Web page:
Bachmann Class 40: Springs, Bogie Assembly and Rolling Test

Inner Primary Springs Locate the Inner Primary Spring assemblies, which you soldered up earlier.

Cut four further lengths of the primary spring wire, each 29mm long.

Cut two lengths of the thin (.008") steel wire, each 20mm long, and make a 90° bend in each one, 5mm from the end. These are the retaining wires for the radial trucks.

Cut eight lengths of the secondary spring wire (.020"), each 38mm long.

Bogie wheeling jig Find a block of material long enough to support the bogie subframe, deep and narrow enough to allow the wheelsets to drop all the way down in their slots.

We use this tufnol jig for wheeling up and other assembly work. It allows the whole bogie to be turned round without disturbing any of the parts.

Centre and Inner axles in Subframe Place the subframe on to the block, and fit the central and inner wheelsets into their slots.

Inner Primary Springs in Bearing Carriers Orientate the inner primary springs with the slots in their Splints towards the inner end of the bogie, and fit them through the holes in the tops of the Bearing Carriers. It's easiest to do this with the Splints upside down to start with, as shown.

Splints rolled over Roll the Splints over to the correct way up, and slide them part way down the outsides of the Primary Spring Seats.

Springing in the primary splint Use a screwdriver to push the Splints down over the ends of the Primary Spring Seats…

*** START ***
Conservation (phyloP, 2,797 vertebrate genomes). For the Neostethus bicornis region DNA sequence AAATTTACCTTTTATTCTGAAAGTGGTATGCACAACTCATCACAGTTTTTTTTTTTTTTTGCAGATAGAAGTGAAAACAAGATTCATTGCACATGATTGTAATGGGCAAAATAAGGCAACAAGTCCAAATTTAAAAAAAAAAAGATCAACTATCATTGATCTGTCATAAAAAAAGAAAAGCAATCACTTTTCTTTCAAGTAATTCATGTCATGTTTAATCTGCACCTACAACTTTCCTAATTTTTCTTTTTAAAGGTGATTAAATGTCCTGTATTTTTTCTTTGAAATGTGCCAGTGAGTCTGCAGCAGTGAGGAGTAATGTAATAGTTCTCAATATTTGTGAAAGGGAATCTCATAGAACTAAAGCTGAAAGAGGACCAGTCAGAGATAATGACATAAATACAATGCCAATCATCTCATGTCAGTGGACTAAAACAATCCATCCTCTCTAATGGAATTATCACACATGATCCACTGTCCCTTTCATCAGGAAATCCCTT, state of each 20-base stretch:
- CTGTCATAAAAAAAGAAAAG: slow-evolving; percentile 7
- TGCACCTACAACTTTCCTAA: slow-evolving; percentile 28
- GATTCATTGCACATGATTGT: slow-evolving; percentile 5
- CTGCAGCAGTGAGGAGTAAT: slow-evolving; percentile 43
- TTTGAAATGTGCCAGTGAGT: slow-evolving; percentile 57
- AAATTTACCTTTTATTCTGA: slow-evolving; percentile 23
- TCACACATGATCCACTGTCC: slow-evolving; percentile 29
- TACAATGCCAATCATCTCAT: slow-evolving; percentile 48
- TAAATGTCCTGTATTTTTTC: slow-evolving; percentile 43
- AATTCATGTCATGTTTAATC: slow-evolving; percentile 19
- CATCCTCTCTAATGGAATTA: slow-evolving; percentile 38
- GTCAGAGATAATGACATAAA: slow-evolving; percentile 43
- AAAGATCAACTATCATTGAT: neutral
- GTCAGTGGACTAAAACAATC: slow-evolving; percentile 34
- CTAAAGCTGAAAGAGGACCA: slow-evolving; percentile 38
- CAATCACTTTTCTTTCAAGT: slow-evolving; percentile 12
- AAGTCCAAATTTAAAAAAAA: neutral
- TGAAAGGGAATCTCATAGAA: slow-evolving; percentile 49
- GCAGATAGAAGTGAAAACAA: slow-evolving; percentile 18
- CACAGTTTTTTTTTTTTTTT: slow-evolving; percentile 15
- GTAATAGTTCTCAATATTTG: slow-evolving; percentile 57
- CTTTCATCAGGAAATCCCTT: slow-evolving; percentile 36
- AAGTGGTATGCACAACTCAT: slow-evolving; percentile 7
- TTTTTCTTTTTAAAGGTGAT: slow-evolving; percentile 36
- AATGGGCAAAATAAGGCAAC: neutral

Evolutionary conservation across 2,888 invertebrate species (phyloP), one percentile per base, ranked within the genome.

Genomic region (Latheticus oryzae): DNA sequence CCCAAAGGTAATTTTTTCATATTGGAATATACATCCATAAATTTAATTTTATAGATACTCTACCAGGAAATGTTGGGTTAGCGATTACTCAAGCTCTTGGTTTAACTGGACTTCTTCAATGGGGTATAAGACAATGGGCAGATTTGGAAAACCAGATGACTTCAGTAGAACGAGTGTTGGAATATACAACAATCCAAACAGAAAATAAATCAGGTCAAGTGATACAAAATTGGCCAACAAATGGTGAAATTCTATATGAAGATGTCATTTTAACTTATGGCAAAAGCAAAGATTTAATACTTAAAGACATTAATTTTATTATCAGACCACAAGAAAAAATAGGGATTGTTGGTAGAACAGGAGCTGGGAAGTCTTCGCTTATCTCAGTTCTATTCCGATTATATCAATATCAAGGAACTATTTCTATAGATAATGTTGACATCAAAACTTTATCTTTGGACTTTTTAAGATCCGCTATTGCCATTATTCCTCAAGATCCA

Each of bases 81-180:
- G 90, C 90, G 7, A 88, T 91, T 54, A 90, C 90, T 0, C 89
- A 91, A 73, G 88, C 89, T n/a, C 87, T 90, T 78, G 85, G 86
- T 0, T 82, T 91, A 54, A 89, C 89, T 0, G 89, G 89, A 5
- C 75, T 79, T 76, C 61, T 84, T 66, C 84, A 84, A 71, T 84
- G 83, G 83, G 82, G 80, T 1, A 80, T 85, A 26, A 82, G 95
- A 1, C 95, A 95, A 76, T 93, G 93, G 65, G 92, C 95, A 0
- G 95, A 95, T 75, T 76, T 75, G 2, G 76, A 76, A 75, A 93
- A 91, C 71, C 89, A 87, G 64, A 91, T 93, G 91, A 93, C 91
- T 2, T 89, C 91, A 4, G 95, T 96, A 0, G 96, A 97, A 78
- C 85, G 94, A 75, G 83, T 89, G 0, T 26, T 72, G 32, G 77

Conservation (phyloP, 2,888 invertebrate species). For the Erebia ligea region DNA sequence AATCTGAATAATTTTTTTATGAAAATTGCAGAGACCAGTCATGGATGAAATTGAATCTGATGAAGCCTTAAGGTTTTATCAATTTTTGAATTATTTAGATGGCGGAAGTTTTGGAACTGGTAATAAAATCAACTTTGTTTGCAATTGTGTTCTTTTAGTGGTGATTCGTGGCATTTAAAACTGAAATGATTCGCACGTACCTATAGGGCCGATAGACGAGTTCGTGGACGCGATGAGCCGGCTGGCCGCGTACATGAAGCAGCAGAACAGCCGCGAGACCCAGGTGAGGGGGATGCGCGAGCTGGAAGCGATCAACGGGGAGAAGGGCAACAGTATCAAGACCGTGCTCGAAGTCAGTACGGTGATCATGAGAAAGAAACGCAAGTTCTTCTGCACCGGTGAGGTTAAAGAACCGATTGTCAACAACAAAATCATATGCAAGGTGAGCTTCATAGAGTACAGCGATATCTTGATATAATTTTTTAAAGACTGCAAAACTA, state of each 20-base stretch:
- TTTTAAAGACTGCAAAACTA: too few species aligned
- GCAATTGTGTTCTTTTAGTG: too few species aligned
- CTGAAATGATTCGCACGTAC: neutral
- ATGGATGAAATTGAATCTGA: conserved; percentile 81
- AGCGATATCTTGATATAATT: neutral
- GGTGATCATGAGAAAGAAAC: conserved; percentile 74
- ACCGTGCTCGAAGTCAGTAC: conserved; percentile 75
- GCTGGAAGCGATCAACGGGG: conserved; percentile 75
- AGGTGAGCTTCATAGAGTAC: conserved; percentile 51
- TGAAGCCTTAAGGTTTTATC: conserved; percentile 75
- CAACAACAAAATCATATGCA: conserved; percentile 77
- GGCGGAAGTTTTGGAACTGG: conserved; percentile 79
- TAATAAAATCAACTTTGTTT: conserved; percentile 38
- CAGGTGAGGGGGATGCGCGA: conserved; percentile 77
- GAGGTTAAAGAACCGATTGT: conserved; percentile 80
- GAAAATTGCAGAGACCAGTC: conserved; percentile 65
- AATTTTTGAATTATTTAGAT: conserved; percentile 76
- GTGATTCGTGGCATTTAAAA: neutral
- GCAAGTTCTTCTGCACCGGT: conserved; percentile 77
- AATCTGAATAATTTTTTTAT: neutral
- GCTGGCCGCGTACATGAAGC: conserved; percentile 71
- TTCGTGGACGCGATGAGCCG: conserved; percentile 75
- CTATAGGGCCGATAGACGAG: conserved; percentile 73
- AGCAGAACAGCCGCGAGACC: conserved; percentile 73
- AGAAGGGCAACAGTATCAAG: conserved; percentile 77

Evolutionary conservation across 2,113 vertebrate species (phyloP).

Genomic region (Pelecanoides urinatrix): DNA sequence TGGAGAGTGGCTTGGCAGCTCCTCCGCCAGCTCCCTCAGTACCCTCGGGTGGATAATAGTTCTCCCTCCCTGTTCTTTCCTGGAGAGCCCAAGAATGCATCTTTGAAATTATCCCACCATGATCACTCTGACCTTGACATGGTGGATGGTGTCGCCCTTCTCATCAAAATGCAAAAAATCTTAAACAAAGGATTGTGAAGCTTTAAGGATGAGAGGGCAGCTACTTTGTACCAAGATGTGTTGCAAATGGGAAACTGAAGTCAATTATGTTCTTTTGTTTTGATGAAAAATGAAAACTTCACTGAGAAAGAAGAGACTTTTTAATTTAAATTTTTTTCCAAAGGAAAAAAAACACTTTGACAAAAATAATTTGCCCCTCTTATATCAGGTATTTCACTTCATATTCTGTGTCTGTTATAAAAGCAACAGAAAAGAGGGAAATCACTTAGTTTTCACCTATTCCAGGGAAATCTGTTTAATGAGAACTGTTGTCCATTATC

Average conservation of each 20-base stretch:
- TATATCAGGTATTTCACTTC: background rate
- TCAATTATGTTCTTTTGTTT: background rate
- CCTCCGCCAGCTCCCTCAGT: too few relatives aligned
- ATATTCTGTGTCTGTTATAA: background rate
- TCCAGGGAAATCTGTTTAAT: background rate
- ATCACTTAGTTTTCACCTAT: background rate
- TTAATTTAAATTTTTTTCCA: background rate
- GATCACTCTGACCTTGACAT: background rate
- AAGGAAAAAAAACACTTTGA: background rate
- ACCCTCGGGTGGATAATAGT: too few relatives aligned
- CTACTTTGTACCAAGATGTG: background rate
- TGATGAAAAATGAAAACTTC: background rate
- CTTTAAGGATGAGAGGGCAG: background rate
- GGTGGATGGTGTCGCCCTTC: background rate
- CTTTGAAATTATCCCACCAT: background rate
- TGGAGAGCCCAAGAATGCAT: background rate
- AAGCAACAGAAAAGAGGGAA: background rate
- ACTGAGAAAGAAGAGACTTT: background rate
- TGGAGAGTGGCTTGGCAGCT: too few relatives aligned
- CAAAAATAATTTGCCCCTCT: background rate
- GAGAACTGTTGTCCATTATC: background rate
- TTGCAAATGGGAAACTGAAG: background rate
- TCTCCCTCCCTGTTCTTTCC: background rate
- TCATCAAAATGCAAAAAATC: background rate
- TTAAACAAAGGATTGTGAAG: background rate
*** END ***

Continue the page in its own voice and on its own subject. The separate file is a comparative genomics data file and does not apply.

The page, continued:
Inner Primary Springs fitted …to the point at which they spring inwards and back up into the seats.

Outer wheelset fitted Turn the bogie round and insert the outer wheelset into its slots.

Outer primaries fitted Take two of the 29mm primary springs and feed them through the hole in the outer primary spring seats and then the holes in the top of the outer wheelset's bearing carriers, on each side.

Pony Axle and Bearer Find the Pony Axle and Pony Bearer for the bogie.

The Pony axle is placed upside down in this photo.

Pony Bearer on Pony Axle Place the Pony Axle on to the wheeling jig, with the Pony Bearer on top.

Lowering the Subframe over the Pony Axle and Bearer Lower the subframe over the Pony Axle and Bearer.

Outer Primaries located in Pony Bearer As the Pony Bearer and Axle rise into the aperture, spring the outer ends of the primary spring wires inside the retaining edges and tabs of the Pony Bearer.

Ensure that there is enough clearance for the primary spring wires to move freely up and down with the Pony Axle and Bearer. If the tapered end of the subframe has come out a fraction wide, you can file its outer surface a little to get the clearance. If, unusually, a larger adjustment is required, it is possible to un-solder the Pony Frames and Flitching and slightly increase the taper of the outer ends of the subframe sides, refitting the Frames and Flitching to suit.

Fitting Pony Retaining Spring Feed the long leg of the pony retaining wire through the hole in the centre of the Pony Flitching etch, the slot in the Pony Axle assembly, and the hole in the centre of the Pony Outer Frame (it can be a faff to locate the hole, but perseverance is rewarded). Clip the shorter leg into the retaining hook.